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      Kinetics of vascular normalization by VEGFR2 blockade governs brain tumor response to radiation: role of oxygenation, angiopoietin-1, and matrix metalloproteinases.
      To approach this issue, the identification of specific markers would be extremely useful.
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      • Mazzone M.
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      Heterozygous deficiency of PHD2 restores tumor oxygenation and inhibits metastasis via endothelial normalization.
      • Bergers G.
      • Hanahan D.
      Modes of resistance to anti-angiogenic therapy.
      In the present study, we distinguish between proangiogenic proliferating ECs and quiescent ECs in tumors on the basis of their PSF1 promoter activity. CD109 was highly expressed in dormant ECs and could be used to detect normalized blood vessels, thus allowing identification of the window of opportunity for optimal delivery of chemotherapeutics.
      Several methods for detecting proliferating cells can be applied, such as bromodeoxyuridine incorporation, proliferating cell nuclear antigen staining, Ki-67 staining, or Pyronin Y/Hoechst staining. These methods take time to detect proliferating cells, and only bromodeoxyuridine and Pyronin Y/Hoechst staining can be used to detect cell cycling in living cells. Moreover, it is unclear whether any of these methods reflects the genuine in vivo condition of living cells. To overcome this potential difficulty, the Fucci system has been developed.
      • Sakaue-Sawano A.
      • Kurokawa H.
      • Morimura T.
      • Hanyu A.
      • Hama H.
      • Osawa H.
      • Kashiwagi S.
      • Fukami K.
      • Miyata T.
      • Miyoshi H.
      • Imamura T.
      • Ogawa M.
      • Masai H.
      • Miyawaki A.
      Visualizing spatiotemporal dynamics of multicellular cell-cycle progression.
      However, the Fucci system can identify G1, S, G2, and M phases but cannot distinguish between G1 and G0. Our system monitoring PSF1 promoter activity resolves this problem. PSF1 promoter–EGFP ECs had lower levels of Ki-67 positivity than PSF1 promoter–EGFPhigh+ ECs and were dormant in the tumor (Figure 5). Therefore, PSF1 promoter activity is especially suitable for detection of cell cycle status in living dormant ECs.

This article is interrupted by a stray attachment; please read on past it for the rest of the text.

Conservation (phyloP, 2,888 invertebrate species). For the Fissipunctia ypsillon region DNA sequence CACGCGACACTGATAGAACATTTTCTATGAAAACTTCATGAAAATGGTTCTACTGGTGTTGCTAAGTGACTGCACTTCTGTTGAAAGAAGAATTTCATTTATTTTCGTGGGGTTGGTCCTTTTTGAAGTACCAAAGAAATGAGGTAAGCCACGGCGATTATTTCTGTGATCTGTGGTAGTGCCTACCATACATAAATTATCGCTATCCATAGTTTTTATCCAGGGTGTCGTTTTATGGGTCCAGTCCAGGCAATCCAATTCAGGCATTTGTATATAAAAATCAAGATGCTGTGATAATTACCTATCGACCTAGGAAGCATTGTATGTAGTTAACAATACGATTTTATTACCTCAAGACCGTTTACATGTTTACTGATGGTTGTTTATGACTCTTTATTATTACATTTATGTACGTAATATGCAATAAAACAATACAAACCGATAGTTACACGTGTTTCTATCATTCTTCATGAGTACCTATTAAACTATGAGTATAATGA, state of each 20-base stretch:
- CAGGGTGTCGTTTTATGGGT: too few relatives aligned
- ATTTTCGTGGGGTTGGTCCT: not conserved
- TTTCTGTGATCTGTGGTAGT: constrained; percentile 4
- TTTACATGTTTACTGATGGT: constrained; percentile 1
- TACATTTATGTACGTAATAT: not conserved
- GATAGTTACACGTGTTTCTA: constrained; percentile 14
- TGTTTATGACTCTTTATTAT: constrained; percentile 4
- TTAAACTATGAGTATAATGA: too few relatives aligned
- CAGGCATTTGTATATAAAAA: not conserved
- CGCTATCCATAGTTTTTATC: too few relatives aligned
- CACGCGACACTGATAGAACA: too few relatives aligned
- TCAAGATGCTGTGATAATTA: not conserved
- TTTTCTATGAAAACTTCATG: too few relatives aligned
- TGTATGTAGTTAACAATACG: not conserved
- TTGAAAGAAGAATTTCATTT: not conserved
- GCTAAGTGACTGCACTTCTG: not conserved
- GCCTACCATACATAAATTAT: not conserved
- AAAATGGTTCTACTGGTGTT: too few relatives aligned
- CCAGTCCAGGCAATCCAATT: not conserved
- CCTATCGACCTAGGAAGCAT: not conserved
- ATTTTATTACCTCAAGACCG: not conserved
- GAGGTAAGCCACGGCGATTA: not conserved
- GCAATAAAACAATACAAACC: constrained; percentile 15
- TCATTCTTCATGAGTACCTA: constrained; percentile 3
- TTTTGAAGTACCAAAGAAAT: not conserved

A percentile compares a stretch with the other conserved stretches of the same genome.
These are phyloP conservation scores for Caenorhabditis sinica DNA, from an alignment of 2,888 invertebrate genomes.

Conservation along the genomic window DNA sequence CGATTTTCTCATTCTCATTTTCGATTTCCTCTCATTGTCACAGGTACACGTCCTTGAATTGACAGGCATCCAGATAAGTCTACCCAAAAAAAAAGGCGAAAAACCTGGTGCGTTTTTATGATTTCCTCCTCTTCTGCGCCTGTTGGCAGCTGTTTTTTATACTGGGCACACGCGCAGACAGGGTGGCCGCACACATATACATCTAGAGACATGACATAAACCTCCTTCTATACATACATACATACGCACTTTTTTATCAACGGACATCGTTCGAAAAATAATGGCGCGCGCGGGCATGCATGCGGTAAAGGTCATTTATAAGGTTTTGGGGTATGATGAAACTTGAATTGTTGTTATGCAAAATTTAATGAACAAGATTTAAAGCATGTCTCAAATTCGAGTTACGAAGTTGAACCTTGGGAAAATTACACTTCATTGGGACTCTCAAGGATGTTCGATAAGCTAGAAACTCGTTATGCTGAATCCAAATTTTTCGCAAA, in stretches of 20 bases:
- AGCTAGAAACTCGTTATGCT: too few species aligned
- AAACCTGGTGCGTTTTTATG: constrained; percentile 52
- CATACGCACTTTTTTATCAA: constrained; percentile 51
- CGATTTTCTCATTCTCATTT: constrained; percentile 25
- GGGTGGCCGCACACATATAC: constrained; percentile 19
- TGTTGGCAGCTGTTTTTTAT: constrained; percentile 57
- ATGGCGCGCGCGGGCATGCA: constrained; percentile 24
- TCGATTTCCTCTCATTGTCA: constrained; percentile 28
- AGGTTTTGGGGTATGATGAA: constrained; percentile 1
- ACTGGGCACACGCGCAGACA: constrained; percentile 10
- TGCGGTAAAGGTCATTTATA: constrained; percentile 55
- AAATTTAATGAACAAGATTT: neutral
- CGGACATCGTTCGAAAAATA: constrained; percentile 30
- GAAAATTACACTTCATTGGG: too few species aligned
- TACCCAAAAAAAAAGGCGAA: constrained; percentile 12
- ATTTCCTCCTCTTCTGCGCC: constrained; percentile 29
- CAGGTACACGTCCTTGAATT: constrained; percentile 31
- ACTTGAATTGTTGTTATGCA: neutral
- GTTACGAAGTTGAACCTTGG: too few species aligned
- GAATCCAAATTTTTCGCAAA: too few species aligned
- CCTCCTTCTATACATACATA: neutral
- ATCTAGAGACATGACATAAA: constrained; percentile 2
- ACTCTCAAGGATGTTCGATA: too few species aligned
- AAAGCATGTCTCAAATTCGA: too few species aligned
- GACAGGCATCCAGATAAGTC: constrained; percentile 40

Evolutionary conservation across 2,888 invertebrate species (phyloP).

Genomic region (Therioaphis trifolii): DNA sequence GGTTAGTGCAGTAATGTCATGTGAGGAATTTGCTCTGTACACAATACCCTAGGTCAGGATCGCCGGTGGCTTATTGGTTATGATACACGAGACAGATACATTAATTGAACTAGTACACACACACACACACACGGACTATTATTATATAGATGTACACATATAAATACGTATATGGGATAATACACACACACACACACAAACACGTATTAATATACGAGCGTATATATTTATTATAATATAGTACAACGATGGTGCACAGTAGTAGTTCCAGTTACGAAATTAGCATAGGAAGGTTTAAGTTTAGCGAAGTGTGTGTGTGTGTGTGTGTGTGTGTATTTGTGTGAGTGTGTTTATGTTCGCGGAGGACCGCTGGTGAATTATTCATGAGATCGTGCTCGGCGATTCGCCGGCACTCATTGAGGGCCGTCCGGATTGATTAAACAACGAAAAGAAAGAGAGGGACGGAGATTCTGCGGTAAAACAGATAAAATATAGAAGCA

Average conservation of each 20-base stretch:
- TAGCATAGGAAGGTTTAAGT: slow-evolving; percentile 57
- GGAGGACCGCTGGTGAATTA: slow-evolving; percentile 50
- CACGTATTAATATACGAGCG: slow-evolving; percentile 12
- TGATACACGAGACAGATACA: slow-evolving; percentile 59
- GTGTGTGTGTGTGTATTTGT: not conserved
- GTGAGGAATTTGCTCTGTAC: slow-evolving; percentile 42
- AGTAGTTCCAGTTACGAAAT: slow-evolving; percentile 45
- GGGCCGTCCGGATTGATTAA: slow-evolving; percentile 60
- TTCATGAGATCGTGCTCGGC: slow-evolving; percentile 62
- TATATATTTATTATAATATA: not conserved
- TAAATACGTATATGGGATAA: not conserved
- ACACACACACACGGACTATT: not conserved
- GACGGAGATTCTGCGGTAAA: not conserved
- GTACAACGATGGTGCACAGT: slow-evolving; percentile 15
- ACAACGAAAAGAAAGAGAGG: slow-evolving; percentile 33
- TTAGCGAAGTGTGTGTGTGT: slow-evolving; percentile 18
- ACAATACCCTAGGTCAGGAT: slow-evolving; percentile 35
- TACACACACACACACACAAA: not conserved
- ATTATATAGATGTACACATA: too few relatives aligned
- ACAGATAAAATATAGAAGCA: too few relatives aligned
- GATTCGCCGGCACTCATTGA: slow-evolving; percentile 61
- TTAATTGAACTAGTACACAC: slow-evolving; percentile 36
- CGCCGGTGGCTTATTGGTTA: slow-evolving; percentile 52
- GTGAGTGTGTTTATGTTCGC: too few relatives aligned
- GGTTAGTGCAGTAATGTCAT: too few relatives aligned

VEGFR1 is known as a VEGF decoy receptor and is involved in antiangiogenesis.
      • Shibuya M.
      • Claesson-Welsh L.
      Signal transduction by VEGF receptors in regulation of angiogenesis and lymphangiogenesis.
      In addition, sVEGFR1 regulates sprouting at the angiogenic front in a concentration-dependent manner.
      • Chappell J.C.
      • Taylor S.M.
      • Ferrara N.
      • Bautch V.L.
      Local guidance of emerging vessel sprouts requires soluble Flt-1.
      The consensus is that VEGFR1 functions as a decoy receptor by trapping VEGF and, thus, regulates angiogenesis. Consistent with this, inhibition of PlGF/VEGFR1 signaling suppressed tumor growth without affecting healthy vessels.
      • Fischer C.
      • Jonckx B.
      • Mazzone M.
      • Zacchigna S.
      • Loges S.
      • Pattarini L.
      • Chorianopoulos E.
      • Liesenborghs L.
      • Koch M.
      • De Mol M.
      • Autiero M.
      • Wyns S.
      • Plaisance S.
      • Moons L.
      • van Rooijen N.
      • Giacca M.
      • Stassen J.M.
      • Dewerchin M.
      • Collen D.
      • Carmeliet P.
      Anti-PlGF inhibits growth of VEGF(R)-inhibitor-resistant tumors without affecting healthy vessels.
      Interestingly, in our model, VEGFR1 expression is down-regulated in PSF1 promoter–EGFPhigh+ ECs. These data suggest that PSF1 promoter–EGFPhigh ECs may be highly sensitive to VEGF stimulation.
      It is widely accepted that ECs proliferating during angiogenesis are stalk cells expressing specific markers. Previous reports have shown that the transforming growth factor family cell surface receptor CD105 (endoglin) and the transcription factor SRY-related HMG-box transcription factor (Sox)17 are proangiogenic endothelial markers.
      • Mazzone M.
      • Dettori D.
      • de Oliveira R.L.
      • Loges S.
      • Schmidt T.
      • Jonckx B.
      • Tian Y.M.
      • Lanahan A.A.
      • Pollard P.
      • de Almodovar C.R.
      • De Smet F.
      • Vinckier S.
      • Aragonés J.
      • Debackere K.
      • Luttun A.
      • Wyns S.
      • Jordan B.
      • Pisacane A.
      • Gallez B.
      • Lampugnani M.G.
      • Dejana E.
      • Simons M.
      • Ratcliffe P.
      • Maxwell P.
      • Carmeliet P.
      Heterozygous deficiency of PHD2 restores tumor oxygenation and inhibits metastasis via endothelial normalization.
      • Yang H.
      • Lee S.
      • Lee S.
      • Kim K.
      • Yang Y.
      • Kim J.H.
      • Adams R.H.
      • Wells J.M.
      • Morrison S.J.
      • Koh G.Y.
      • Kim I.
      Sox17 promotes tumor angiogenesis and destabilizes tumor vessels in mice.
      However, ECs in preexisting blood vessels also express CD105, and arterial ECs stably express Sox17.
      • Corada M.